Clean-label ingredients generally include Vitamin E (tocopherols) and the secondary metabolites found in high-phenolic plant extracts. To help bind free-radicals that are rendered when sourcing from ingredients for Omega-3’s that contain high ash content, the manufacturer may add natural chelating agents such as citric acid or ascorbic acid.

Worries about the bioavailability of the valuable Omega-3 component and whether the antioxidant is properly performing in a compound are real. Not only does the right antioxidant need to be applied to the source of the Omega-3, but it must also be added at the right time during the manufacturing process in order maximize its effectiveness. Notably, as early as possible during the process, continually throughout the process and for extra protection sprayed on at the end of the process.

Additionally, there is a concern as to whether other elements in the feedstuff are negatively reacting with the most commonly used source for Omega-3 in horse feed supplements and feedstuffs, the flax meal or flax seed.

The takeaway message from this information for the horse owner is the importance of selecting a trusted, top-quality feed supplement to provide Omega-3 fatty acids that is not only well researched and formulated, but also safely manufactured. This is essential for a horse owner that wants to do the best by their horse.

The balanced approach to how Omega fatty acids are incorporated into the horse’s diet includes (as mentioned above), ensuring formulations include all the necessary components to enable proper uptake by the horse. Grand Meadows product Grand Coat, covers these factors with this formulation:

  • Omega 3 & 6 Fatty Acids: Omega 3 & 6 fatty acids prevent moisture loss in skin cells that lead to dry and flaky skin. Omega 3 helps control skin inflammation and gives coats a bright, glossy appearance.
  • Biotin: Biotin is an essential requirement for the health of dermal and connective tissues.
  • Heat-Stabilized Flax Meal: A digestible source of flax meal, high in Omega 3 that will support the structure and function of skin cells. Normal flax meal has a very short shelf life and can quickly turn rancid, particularly in the Summer. Grand Meadows use a special heat stabilized flax meal that has a 2-year shelf life.
  • Dried Saccharomyces Cerevisiae Postbiotic Fermentation Product: Is a true, fully-fermented prebiotic yeast culture that supplies a potent combination of nutrients to support effective digestive function and to enhance nutrient absorption in both the small and large intestine. Remove phospholipids, a vital requirement for helping support healthy skin and a deeper improved coat color.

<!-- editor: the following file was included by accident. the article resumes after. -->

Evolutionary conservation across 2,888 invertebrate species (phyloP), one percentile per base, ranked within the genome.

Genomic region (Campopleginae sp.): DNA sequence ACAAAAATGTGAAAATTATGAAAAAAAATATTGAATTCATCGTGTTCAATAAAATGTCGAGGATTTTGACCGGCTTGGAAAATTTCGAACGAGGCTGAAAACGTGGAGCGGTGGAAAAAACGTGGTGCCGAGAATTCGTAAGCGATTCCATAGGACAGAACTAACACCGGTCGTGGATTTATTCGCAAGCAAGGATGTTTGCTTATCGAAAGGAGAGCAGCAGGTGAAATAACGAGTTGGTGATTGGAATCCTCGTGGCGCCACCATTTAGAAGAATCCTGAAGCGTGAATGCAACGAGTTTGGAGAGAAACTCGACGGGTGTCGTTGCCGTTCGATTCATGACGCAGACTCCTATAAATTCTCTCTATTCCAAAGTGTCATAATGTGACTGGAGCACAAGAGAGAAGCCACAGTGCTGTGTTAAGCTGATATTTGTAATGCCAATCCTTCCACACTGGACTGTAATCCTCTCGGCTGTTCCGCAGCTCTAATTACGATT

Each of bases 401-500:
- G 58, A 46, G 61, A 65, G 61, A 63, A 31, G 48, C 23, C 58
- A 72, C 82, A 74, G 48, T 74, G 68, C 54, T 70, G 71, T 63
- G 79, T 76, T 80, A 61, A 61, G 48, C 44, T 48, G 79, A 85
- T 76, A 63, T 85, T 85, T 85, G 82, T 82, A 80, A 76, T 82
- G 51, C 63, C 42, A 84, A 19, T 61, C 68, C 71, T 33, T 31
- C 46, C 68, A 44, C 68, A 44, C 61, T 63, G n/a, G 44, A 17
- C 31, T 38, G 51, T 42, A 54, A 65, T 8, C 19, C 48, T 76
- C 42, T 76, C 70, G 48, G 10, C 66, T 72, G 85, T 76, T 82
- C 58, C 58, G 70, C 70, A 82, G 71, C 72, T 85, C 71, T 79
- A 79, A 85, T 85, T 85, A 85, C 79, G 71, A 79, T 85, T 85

• Lecithin contains phospholipids, a vital requirement for helping support healthy skin and a deeper improved coat color.

Aside from buying horse feed supplements that have the essential NASC (National Animal Supplement Council) seal, that indicates the product has undergone stringent and regular auditing of its ingredient quantities, reading labels for stabilized ingredients particularly in this category is a ‘must do’. Look for a heat stabilized flax meal, with a good shelf life (2 years). And don’t be shy to contact the manufacturer with any questions you may have about their products meeting these criteria. Though manufacturers will usually proudly proclaim the stability of ingredient in the label, where it can be readily identified if we take the time to look. Together with the NASC seal of approval, this makes it a lot easier to sort the ‘wheat from the chaff’.

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 About Grand Meadows: Founded in 1989 by visionary Angela Slater, Grand Meadows is a leading horse health product and equine supplement manufacturer driven by the guiding principle of providing affordable, extremely high-quality science-backed horse products to help ensure horses look and feel their best.

For the past 35 years the company’s mission has been honored and developed further, by President Nick Hartog, who among other accomplishments is one of the founding members and current board member of the National Animal Supplement Council (NASC), an organization that has a profound impact on the safety, transparency, and legitimacy of the animal supplement industry.

Grand Meadow products are widely used and trusted across the entire horse community from Olympic medal winning competitors and successful horse racing trainers to backyard horse owners. Their equine supplements are highly regarded for their excellent quality resourced ingredients and completely accurate labelling and effective formulations. Learn more at

Grand Meadows, Orange, CA
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Tel: 607 434 4470

Photos are available on request.